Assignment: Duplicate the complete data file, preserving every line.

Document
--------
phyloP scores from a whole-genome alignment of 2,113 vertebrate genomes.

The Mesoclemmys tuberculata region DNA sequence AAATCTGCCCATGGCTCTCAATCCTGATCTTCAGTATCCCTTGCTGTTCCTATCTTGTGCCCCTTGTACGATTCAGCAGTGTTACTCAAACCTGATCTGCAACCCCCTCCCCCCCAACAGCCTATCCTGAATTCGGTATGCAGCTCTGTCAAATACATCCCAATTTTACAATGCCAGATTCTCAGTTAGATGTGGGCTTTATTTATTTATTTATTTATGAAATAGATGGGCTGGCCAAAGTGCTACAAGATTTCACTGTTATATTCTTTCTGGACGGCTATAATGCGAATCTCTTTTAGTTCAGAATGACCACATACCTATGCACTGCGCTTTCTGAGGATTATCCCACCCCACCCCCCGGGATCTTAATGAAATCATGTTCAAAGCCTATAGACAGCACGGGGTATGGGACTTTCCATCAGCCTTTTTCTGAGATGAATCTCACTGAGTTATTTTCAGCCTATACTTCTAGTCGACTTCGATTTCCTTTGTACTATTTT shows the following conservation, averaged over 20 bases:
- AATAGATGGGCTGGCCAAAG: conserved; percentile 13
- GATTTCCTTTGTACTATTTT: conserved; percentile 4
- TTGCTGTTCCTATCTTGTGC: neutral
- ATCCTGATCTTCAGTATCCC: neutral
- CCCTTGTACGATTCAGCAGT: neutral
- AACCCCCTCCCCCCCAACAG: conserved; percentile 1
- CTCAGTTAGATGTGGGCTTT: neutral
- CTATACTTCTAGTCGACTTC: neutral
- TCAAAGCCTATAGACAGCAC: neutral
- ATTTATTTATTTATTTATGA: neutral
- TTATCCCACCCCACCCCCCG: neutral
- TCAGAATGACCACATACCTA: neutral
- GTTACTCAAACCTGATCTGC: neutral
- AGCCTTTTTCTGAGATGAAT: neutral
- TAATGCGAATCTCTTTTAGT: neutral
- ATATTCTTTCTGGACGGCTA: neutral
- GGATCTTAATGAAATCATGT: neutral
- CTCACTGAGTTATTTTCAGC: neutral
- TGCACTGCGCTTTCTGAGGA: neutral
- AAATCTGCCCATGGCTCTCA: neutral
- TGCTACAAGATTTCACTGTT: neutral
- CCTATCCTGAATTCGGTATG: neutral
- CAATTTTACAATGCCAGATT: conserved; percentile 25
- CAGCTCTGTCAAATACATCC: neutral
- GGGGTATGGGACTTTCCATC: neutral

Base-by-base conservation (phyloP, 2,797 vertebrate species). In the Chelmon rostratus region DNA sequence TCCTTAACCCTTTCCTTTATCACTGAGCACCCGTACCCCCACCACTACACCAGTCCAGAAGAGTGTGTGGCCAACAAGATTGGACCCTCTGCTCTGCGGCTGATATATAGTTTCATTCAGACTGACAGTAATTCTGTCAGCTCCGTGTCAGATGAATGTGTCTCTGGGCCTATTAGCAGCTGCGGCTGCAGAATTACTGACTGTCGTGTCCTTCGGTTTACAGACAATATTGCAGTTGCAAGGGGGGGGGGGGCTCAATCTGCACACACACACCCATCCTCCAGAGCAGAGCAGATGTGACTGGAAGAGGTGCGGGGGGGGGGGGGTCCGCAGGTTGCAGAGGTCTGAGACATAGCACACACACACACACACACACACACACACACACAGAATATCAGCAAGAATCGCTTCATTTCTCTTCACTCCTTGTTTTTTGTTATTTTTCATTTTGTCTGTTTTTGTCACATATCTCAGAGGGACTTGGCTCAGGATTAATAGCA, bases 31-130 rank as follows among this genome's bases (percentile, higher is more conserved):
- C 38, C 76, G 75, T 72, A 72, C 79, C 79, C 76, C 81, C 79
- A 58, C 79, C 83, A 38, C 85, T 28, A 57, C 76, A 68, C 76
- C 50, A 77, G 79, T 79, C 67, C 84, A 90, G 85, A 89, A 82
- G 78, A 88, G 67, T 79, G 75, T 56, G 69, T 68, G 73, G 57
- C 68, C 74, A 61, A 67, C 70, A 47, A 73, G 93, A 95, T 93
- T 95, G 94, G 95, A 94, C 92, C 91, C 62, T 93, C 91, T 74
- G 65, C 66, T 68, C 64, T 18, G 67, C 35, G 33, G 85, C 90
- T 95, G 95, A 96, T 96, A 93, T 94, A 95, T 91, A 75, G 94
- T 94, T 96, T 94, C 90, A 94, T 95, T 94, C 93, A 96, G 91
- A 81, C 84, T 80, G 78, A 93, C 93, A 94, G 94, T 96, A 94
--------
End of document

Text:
phyloP scores from a whole-genome alignment of 2,113 vertebrate genomes.

The Mesoclemmys tuberculata region DNA sequence AAATCTGCCCATGGCTCTCAATCCTGATCTTCAGTATCCCTTGCTGTTCCTATCTTGTGCCCCTTGTACGATTCAGCAGTGTTACTCAAACCTGATCTGCAACCCCCTCCCCCCCAACAGCCTATCCTGAATTCGGTATGCAGCTCTGTCAAATACATCCCAATTTTACAATGCCAGATTCTCAGTTAGATGTGGGCTTTATTTATTTATTTATTTATGAAATAGATGGGCTGGCCAAAGTGCTACAAGATTTCACTGTTATATTCTTTCTGGACGGCTATAATGCGAATCTCTTTTAGTTCAGAATGACCACATACCTATGCACTGCGCTTTCTGAGGATTATCCCACCCCACCCCCCGGGATCTTAATGAAATCATGTTCAAAGCCTATAGACAGCACGGGGTATGGGACTTTCCATCAGCCTTTTTCTGAGATGAATCTCACTGAGTTATTTTCAGCCTATACTTCTAGTCGACTTCGATTTCCTTTGTACTATTTT shows the following conservation, averaged over 20 bases:
- AATAGATGGGCTGGCCAAAG: conserved; percentile 13
- GATTTCCTTTGTACTATTTT: conserved; percentile 4
- TTGCTGTTCCTATCTTGTGC: neutral
- ATCCTGATCTTCAGTATCCC: neutral
- CCCTTGTACGATTCAGCAGT: neutral
- AACCCCCTCCCCCCCAACAG: conserved; percentile 1
- CTCAGTTAGATGTGGGCTTT: neutral
- CTATACTTCTAGTCGACTTC: neutral
- TCAAAGCCTATAGACAGCAC: neutral
- ATTTATTTATTTATTTATGA: neutral
- TTATCCCACCCCACCCCCCG: neutral
- TCAGAATGACCACATACCTA: neutral
- GTTACTCAAACCTGATCTGC: neutral
- AGCCTTTTTCTGAGATGAAT: neutral
- TAATGCGAATCTCTTTTAGT: neutral
- ATATTCTTTCTGGACGGCTA: neutral
- GGATCTTAATGAAATCATGT: neutral
- CTCACTGAGTTATTTTCAGC: neutral
- TGCACTGCGCTTTCTGAGGA: neutral
- AAATCTGCCCATGGCTCTCA: neutral
- TGCTACAAGATTTCACTGTT: neutral
- CCTATCCTGAATTCGGTATG: neutral
- CAATTTTACAATGCCAGATT: conserved; percentile 25
- CAGCTCTGTCAAATACATCC: neutral
- GGGGTATGGGACTTTCCATC: neutral

Base-by-base conservation (phyloP, 2,797 vertebrate species). In the Chelmon rostratus region DNA sequence TCCTTAACCCTTTCCTTTATCACTGAGCACCCGTACCCCCACCACTACACCAGTCCAGAAGAGTGTGTGGCCAACAAGATTGGACCCTCTGCTCTGCGGCTGATATATAGTTTCATTCAGACTGACAGTAATTCTGTCAGCTCCGTGTCAGATGAATGTGTCTCTGGGCCTATTAGCAGCTGCGGCTGCAGAATTACTGACTGTCGTGTCCTTCGGTTTACAGACAATATTGCAGTTGCAAGGGGGGGGGGGGCTCAATCTGCACACACACACCCATCCTCCAGAGCAGAGCAGATGTGACTGGAAGAGGTGCGGGGGGGGGGGGGTCCGCAGGTTGCAGAGGTCTGAGACATAGCACACACACACACACACACACACACACACACACAGAATATCAGCAAGAATCGCTTCATTTCTCTTCACTCCTTGTTTTTTGTTATTTTTCATTTTGTCTGTTTTTGTCACATATCTCAGAGGGACTTGGCTCAGGATTAATAGCA, bases 31-130 rank as follows among this genome's bases (percentile, higher is more conserved):
- C 38, C 76, G 75, T 72, A 72, C 79, C 79, C 76, C 81, C 79
- A 58, C 79, C 83, A 38, C 85, T 28, A 57, C 76, A 68, C 76
- C 50, A 77, G 79, T 79, C 67, C 84, A 90, G 85, A 89, A 82
- G 78, A 88, G 67, T 79, G 75, T 56, G 69, T 68, G 73, G 57
- C 68, C 74, A 61, A 67, C 70, A 47, A 73, G 93, A 95, T 93
- T 95, G 94, G 95, A 94, C 92, C 91, C 62, T 93, C 91, T 74
- G 65, C 66, T 68, C 64, T 18, G 67, C 35, G 33, G 85, C 90
- T 95, G 95, A 96, T 96, A 93, T 94, A 95, T 91, A 75, G 94
- T 94, T 96, T 94, C 90, A 94, T 95, T 94, C 93, A 96, G 91
- A 81, C 84, T 80, G 78, A 93, C 93, A 94, G 94, T 96, A 94